Consider Nuances to Optimize Acute and Chronic Heart Failure Treatment

You'll see new focus on fine-tuning diuresis and discharge meds in acute heart failure...due to guidance from the Am College of Cardiology.

Continue to start IV furosemide at 1 to 2.5 times the TOTAL DAILY oral home dose. Divide the total IV dose in half and schedule BID...even if your patient takes a loop diuretic once daily at home.

But this is a wide range. Choose your starting point based on the patient's adherence, BP, renal function...and symptom severity.

Keep in mind, monitoring urine output after the first dose is key to ensure you've hit the "diuretic threshold." In general, double the IV dose if urine output is less than 500 mL in 4 to 6 hours.

New guidance notes you can increase to as much as 500 mg/day of IV furosemide. But consider adding other meds when you hit the "ceiling" and aren't getting more diuresis...which is usually before the max.

For more on when to add thiazides or vasodilators...or switch to continuous loop infusions...see our chart, Acute Heart Failure: FAQs.

As congestion resolves, step down to oral diuretics...and use this transition as a cue to tune up discharge meds.

Continue to ensure heart failure patients with reduced ejection fraction (HFrEF) are on an ACEI or ARB...an evidence-based beta-blocker (carvedilol, etc)...and an aldosterone antagonist.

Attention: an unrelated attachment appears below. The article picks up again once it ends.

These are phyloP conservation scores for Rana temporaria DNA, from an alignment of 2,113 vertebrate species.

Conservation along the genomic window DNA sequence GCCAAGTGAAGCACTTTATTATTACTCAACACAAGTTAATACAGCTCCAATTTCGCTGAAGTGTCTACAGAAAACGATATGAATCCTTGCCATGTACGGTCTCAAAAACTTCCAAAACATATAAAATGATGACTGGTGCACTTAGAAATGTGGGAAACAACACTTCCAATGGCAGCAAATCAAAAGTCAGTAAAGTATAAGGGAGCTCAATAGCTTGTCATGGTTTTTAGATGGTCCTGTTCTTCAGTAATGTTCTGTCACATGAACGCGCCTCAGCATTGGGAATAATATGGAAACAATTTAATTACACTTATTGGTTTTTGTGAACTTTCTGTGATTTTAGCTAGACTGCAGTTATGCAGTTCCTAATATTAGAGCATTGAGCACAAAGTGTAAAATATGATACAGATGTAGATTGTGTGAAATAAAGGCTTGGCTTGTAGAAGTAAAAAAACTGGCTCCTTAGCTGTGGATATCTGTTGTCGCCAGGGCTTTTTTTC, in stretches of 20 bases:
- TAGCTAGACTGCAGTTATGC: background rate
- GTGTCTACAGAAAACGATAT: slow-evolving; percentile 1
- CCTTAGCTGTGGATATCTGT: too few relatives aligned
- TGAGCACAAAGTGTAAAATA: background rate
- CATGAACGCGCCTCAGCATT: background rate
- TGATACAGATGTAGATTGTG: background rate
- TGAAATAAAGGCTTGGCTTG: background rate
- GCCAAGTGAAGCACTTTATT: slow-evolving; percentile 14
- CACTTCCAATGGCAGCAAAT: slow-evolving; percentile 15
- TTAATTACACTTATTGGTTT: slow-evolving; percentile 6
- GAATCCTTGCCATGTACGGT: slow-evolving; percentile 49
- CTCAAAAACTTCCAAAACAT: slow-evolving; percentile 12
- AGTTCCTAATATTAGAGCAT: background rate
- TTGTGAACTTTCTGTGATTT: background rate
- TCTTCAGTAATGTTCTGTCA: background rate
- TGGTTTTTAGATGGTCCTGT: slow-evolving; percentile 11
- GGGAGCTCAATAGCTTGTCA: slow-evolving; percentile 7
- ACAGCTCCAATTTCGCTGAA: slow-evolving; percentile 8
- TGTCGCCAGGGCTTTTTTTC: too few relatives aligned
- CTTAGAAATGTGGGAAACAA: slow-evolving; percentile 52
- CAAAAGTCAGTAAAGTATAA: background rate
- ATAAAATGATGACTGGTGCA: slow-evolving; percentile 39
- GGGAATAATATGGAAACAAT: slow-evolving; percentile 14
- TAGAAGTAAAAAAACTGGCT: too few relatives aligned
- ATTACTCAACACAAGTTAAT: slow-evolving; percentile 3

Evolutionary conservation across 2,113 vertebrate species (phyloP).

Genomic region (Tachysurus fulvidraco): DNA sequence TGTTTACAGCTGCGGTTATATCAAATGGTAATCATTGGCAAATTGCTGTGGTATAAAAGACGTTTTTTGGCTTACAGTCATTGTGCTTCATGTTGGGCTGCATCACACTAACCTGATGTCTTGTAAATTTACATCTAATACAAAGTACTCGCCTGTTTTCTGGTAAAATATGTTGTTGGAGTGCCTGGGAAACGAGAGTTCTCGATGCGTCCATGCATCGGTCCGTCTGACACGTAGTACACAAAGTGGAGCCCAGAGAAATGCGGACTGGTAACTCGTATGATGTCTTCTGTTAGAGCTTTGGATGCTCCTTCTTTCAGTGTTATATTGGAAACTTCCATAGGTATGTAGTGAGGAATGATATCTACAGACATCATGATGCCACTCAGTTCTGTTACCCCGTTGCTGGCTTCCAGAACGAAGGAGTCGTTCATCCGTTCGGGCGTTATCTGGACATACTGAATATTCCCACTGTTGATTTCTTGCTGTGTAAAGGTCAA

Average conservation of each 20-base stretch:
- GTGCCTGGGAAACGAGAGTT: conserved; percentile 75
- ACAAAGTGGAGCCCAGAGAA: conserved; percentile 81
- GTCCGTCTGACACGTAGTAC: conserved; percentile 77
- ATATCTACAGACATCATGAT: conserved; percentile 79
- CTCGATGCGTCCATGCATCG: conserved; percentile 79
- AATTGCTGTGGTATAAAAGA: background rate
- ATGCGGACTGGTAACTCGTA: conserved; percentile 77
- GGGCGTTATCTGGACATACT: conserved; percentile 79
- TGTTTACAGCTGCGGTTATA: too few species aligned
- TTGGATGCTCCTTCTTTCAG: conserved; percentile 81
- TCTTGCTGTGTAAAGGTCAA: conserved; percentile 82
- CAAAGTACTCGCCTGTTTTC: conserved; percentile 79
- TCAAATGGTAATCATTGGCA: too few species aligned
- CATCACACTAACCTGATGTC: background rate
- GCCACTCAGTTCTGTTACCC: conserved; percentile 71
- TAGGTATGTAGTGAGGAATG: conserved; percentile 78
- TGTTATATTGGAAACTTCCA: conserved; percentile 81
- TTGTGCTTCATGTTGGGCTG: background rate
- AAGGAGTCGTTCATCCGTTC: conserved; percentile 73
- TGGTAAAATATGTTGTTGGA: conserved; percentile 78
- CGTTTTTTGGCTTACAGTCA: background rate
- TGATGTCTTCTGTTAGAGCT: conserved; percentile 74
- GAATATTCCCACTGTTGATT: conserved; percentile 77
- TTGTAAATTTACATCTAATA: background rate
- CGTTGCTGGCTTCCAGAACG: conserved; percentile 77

Then try to step up toward target doses before discharge.

Recent data suggest sacubitril/valsartan (Entresto) can be started during a HFrEF admission. But this can be tricky in the real world.

Before switching an ACEI or ARB to Entresto, ensure patients can afford it. Entresto costs about $510/month...and may require a prior auth or high co-pay. Nonadherence outweighs any benefit of switching.

Also consider hypotension risk. Don't start Entresto with unstable BP...systolic BP below 100 mmHg...or if you're still increasing diuretics.

Generally start most hospitalized patients on the lowest Entresto dose...instead of basing it on the previous ACEI or ARB dose. And allow a 36-hour washout if switching from an ACEI...due to risk of angioedema.

Order postdischarge lab monitoring if doses or meds are adjusted. And include med titration plans for the patient's primary care prescriber.

Key References

  • J Am Coll Cardiol 2019;74(15):1966-2011
  • JACC Heart Fail 2019;7(1):1-12
  • N Engl J Med 2019;380(6):539-48
  • Pharmacotherapy 2018;38(4):406-16
Hospital Prescriber's Letter. November 2019, No. 351119



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